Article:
Roundup: Talking About History
This is where we excerpt articles about history that appear in the media. Among the subjects included on this page are: anniversaries of historical events, legacies of presidents, cutting-edge research, and historical disputes.
SOURCE: Salon (5-31-12)
Russ Baker, an award-winning investigative journalist, is founder and editor-in-chief of WhoWhatWhy.com.
Next year will be a half-century since the death of JFK. And the Obama Administration thinks we need to keep secret the records on the matter … a little longer yet.Believe it or not, more than 50,000 pages of JFK assassination–related documents are being withheld in full. And an untold number of documents have been partially withheld or released with everything interesting blacked out. But why?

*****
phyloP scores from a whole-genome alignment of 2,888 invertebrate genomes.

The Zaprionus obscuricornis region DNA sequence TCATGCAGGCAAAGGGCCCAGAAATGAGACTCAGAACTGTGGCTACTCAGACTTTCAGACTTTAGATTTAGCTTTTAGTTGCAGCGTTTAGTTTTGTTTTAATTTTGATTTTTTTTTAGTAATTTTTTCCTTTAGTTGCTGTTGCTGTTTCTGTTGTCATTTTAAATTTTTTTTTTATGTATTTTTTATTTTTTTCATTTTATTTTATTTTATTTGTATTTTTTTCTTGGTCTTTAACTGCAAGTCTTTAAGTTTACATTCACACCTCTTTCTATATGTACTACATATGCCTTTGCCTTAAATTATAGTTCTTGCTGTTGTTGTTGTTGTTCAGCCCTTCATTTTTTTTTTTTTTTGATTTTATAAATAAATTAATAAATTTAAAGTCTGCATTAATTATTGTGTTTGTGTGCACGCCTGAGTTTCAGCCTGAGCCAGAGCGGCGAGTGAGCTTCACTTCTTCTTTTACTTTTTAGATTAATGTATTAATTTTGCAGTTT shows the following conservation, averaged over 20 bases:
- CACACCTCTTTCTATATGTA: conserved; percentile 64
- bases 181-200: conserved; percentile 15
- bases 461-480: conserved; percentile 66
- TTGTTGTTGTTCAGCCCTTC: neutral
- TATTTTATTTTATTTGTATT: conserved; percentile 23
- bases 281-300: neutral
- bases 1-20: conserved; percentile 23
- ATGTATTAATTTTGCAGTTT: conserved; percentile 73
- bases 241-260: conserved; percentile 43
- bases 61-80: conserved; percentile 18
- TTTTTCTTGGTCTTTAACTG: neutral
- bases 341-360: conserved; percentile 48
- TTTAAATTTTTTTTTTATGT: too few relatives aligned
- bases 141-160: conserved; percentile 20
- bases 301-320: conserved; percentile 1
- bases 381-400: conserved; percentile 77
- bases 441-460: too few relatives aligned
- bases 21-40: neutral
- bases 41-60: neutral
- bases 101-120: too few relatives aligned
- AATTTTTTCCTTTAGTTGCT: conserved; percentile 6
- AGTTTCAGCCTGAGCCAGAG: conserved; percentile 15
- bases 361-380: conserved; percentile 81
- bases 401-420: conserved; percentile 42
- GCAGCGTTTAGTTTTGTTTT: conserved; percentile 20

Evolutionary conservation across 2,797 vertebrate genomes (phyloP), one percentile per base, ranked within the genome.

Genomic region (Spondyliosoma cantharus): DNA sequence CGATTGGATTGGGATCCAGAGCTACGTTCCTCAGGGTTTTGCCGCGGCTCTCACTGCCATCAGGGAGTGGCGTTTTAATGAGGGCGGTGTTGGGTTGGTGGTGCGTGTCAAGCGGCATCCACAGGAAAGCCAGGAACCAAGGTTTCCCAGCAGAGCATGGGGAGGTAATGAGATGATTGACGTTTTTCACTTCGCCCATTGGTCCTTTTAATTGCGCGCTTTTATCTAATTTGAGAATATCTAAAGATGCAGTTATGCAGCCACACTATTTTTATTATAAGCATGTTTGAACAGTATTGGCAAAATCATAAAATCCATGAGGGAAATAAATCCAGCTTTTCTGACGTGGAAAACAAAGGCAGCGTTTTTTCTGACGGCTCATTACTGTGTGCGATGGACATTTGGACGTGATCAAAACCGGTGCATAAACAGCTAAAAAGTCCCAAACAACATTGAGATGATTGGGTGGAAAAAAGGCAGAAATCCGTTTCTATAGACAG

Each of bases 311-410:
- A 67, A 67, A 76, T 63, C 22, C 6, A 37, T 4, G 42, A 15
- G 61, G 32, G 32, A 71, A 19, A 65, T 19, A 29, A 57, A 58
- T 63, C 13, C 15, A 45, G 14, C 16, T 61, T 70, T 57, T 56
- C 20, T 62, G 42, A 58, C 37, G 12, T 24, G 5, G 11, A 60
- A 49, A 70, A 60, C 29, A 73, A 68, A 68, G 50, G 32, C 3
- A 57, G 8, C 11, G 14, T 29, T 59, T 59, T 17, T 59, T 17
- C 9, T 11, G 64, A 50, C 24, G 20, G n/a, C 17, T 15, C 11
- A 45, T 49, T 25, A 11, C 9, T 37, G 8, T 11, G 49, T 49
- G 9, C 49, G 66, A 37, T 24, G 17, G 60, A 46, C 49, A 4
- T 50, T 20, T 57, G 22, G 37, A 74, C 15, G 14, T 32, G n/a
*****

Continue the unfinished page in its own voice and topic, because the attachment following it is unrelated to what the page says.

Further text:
Since the government and the big media keep telling us there was no conspiracy and that it was all Lee Harvey Oswald acting on his own, why continue to keep the wraps on?
We don’t have an answer, but in understanding this and any number of other mysteries, we can begin looking for patterns in the way the administration handles information policy....
SOURCE: American Spectator (5-31-12)
Jeffrey Lord is a former Reagan White House political director and author.
SOURCE: The New Yorker (5-28-12)